1 month ago
I think the 2080ti is the best for my budget?
I rather doubt it.
First, while you don't mention it, I'd have to assume that this is a gaming system (why else pour more than half the budget into the GPU?). Even then, I can't imagine finding room in the remaining ~$800 for the rest of the computer (especially a monitor that won't bottleneck your GPU).
Yes, the monitor can bottleneck your GPU. The CPU almost certainly won't.
In fact, I'd recommend starting with the monitor. What do you want? Size? Resolution? Frequency (can you even see tell the difference in high-refresh rates)? The monitor will at least tell you what other products you need. High resolution and refresh require more and more GPU. High refresh typically demands a fast CPU (with the fastest typically requiring giving Intel its pound of flesh).
There's typically a number of things that need to be balanced in a build: trying to gradually increase everything into a "balanced build" (or even a balanced "gamer" build) might not be the build you want. You might need a lot of storage, and wind up with a bunch of HDDs in a RAID. Or you might not, and a single (TB or less) NVMe card holding everything. But I'd start with the monitor. Resolution and refresh rates are pretty basic, and that will tell you how much GPU and GPU you need (for whichever games you prefer). Don't be surprised if you go through a few different monitor choices before you get a monitor+GPU+CPU choice you like.
So here's how I would go. Pick a monitor. I thought this would make an awesome gaming monitor...
And then look on the "build guides for a ~$1500 build (less monitor).
PCPartPicker Part List
Both builds seem more or less identical save CPU+motherboard.
Can you finagle a 1080 super? It looks like ~$100 for a 5%? increase. I'd check user/overclocked benchmarks before trying to pull that off.
Storage looks a bit heavy. You might want to put it all in a 1TB NVMe card, but personally I like big HDDs and can not lie...
The powersupply looks over provisioned and possibly underwatted (especially if you crank up the Intel system). I'd drop down to bronze and possibly partially modular if it saves significant money. Just go with a brand you trust, lots of shenanigans in the power supply business (EVGA should be fine).
On the AMD side I'm completely unsold on the 570 motherboard (especially without a PCIe 4.0 NVMe card). Look for B450 motherboards that are already compatible with zen2 chips.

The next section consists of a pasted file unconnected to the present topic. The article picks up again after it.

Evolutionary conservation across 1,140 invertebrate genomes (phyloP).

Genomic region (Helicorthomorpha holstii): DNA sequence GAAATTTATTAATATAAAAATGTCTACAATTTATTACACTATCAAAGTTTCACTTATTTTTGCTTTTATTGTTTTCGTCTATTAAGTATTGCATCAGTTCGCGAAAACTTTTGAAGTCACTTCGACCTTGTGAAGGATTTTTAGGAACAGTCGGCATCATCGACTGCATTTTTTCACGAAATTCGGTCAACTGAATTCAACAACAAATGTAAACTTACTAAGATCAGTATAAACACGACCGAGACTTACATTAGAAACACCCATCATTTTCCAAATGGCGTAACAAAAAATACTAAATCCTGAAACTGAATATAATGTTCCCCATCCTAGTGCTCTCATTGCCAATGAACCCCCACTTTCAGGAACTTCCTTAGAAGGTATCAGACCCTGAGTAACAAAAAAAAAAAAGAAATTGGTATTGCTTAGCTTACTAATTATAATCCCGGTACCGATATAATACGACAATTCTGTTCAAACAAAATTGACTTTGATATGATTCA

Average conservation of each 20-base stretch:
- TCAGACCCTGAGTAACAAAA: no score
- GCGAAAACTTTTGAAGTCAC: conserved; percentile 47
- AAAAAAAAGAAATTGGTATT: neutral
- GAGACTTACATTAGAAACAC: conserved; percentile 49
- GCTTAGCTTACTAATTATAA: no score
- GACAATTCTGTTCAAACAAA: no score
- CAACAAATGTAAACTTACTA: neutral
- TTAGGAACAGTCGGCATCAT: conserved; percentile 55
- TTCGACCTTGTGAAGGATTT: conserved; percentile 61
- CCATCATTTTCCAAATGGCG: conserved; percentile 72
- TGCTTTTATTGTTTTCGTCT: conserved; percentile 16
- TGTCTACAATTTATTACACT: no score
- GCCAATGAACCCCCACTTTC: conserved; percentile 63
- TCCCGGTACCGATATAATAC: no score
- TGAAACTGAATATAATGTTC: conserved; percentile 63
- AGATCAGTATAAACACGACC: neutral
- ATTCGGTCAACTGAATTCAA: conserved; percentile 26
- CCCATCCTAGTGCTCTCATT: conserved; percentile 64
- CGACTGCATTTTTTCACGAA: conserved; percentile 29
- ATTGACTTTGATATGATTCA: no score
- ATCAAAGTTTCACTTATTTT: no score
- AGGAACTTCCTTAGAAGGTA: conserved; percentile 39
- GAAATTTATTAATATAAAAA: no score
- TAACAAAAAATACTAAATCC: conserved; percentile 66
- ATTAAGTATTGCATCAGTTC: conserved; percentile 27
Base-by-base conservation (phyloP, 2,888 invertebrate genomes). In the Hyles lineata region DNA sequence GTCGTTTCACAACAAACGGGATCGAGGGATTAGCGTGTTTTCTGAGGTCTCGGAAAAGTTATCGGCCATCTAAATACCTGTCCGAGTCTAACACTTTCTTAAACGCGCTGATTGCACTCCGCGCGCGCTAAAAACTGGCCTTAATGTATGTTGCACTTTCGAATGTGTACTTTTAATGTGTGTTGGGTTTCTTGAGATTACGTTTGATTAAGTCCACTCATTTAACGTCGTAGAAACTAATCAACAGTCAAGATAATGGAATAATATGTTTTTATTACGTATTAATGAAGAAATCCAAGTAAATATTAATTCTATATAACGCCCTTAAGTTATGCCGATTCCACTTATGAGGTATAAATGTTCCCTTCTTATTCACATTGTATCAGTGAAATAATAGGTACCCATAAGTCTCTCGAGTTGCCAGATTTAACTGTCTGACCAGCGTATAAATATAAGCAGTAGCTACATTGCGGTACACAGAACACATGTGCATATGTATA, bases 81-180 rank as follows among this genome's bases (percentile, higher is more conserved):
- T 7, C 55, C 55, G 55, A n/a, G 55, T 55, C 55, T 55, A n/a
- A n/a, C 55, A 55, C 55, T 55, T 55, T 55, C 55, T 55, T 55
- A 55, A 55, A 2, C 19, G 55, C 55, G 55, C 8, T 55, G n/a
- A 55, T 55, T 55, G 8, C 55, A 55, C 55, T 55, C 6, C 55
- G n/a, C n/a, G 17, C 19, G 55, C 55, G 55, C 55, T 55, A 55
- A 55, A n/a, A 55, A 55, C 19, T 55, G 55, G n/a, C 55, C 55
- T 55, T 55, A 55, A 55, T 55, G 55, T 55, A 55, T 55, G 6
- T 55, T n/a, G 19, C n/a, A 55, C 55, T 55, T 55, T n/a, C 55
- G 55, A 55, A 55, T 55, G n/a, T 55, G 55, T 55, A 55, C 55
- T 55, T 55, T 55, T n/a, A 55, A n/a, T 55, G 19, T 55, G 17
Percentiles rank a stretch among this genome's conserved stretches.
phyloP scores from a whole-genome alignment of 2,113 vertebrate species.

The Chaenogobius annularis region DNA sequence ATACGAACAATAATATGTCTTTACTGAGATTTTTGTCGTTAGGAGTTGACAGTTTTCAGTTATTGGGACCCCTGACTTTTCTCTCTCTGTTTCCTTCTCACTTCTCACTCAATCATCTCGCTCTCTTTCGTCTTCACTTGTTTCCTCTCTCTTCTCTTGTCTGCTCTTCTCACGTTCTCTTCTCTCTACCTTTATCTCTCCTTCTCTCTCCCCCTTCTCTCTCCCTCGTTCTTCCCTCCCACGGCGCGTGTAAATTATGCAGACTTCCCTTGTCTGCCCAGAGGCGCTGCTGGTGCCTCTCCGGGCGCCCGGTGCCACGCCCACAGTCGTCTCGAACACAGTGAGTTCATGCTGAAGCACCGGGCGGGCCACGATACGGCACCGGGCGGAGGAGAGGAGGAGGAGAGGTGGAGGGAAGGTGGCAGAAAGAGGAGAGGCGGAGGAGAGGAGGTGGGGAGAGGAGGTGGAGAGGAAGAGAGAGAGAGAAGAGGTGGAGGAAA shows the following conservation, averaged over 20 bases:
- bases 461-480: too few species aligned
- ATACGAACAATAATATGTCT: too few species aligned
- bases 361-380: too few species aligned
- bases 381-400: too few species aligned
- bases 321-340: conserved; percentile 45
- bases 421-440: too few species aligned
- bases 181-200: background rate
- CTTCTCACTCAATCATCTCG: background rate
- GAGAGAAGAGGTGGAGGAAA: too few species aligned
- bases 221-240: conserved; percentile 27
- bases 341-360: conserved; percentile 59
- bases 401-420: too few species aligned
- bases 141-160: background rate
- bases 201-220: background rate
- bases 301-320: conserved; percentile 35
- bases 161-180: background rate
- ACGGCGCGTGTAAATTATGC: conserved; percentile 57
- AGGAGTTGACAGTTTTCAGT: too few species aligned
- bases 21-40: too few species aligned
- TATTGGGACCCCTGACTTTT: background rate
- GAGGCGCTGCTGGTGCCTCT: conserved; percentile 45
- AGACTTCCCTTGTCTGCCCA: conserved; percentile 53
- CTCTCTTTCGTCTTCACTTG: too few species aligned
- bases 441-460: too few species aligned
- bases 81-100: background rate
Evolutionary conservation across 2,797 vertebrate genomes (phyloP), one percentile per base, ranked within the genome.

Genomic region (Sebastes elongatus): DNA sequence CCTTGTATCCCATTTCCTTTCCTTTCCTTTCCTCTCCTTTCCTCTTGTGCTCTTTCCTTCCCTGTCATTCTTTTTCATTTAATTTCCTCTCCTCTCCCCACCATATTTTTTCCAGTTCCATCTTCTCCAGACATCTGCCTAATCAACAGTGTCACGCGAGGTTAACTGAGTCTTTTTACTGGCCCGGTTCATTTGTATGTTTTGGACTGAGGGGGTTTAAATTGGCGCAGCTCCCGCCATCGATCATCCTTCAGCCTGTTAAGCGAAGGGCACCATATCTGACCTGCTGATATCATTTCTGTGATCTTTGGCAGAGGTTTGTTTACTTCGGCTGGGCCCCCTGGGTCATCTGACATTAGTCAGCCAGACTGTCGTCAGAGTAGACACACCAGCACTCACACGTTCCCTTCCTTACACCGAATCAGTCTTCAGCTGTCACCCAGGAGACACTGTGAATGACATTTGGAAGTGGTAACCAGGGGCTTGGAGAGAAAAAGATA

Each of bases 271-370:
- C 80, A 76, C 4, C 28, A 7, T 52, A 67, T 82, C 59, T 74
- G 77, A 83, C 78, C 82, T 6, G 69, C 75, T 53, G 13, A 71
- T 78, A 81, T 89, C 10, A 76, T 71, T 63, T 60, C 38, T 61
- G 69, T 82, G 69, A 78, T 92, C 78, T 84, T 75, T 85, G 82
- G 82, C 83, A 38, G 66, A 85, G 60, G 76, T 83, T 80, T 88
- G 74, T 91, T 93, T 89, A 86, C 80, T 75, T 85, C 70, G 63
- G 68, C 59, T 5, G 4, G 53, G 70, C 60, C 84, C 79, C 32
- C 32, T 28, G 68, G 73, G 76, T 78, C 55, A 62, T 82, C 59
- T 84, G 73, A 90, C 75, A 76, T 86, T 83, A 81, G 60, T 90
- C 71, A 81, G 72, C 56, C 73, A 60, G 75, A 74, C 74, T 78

Finally don't forget Windows (unless you have a transferable copy) and other incidentals. The AMD (no changes) comes in (with OS) at $1880, the Intel at $2062.
And then you can always start with another monitor. https://pcpartpicker.com/product/KmjJ7P/samsung-lc32jg50qqnza-320-2560x1440-144hz-monitor-lc32jg50qqnza
has a higher refresh if smaller screen (I'm not sold on curved monitors. But if they happen to fall in my budget I'd probably take one over a flat monitor).
Thank you so much for this detailed reply. I will definitely check out some monitors. Do you recommend a particular screen type for gaming (such as IPS) ?
Thank you :)
IPS is typically not preferred for gaming. It has better color accuracy but raw framerate suffers. I loved my ISP last monitor for gaming, but it was an ancient 75Hz job and I'm a wierdo that puts just about everything ahead of framerate (my eyes are also pretty old. I'm old enough to have put a quarter in a pong machine...).
Don't underestimate size. Going above 1920x1080 can make pixels tiny, and using up more and more of your field of view improves immersion. I'm using a 43" 4k TV as a monitor (cheap! but then again, I really can't see improvements over 60Hz so your eyes may vary. And that TV can't do better than 60Hz in any mode) and while I can't use the whole thing for a single desktop application, the overwhelming immersion really helps in games (VR can be even better).
Also what are your opinions on this build? https://pcpartpicker.com/list/Bd3Zf9 I can spend up to 2k alone on the PC, which leaves around $500 for the monitor (so 2,5k in total for everything.)
Looks good, although I can't imagine buying a 1TB HDD. Either go to 3-4TB or go with SSD. You might go with the HDD for backup only in which case looking at external (USB3) drives might make a lot of sense.
The CPU heat sink looks excessive, but I suspect that 8 Intel cores might justify it.
If you are going to go with a 5700xt choose one of these
Ones NOT to get
The evoke has some of the worst memory thermal pads I have ever seen.
The THICC models have more plastic furnishing on them than heat sink material.
If you want to see for yourself, look up Gamers Nexus. They did a very detailed overview of most 5700xt models.
If you want to save on the cpu, get a Ryzen 3700 or 3800. They will preform very well for the task at hand, come with a decent box cooler, and overall easier to cool.
Also make sure your motherboard can support the RAM you pick. Check the manufacturer QVL list for that motherboard. Not all boards can properly support above 3200 speeds.
I dont think a 360 rad AIO will even fit properly in a Mechify C. Great case but its very compact. Keep that in mind.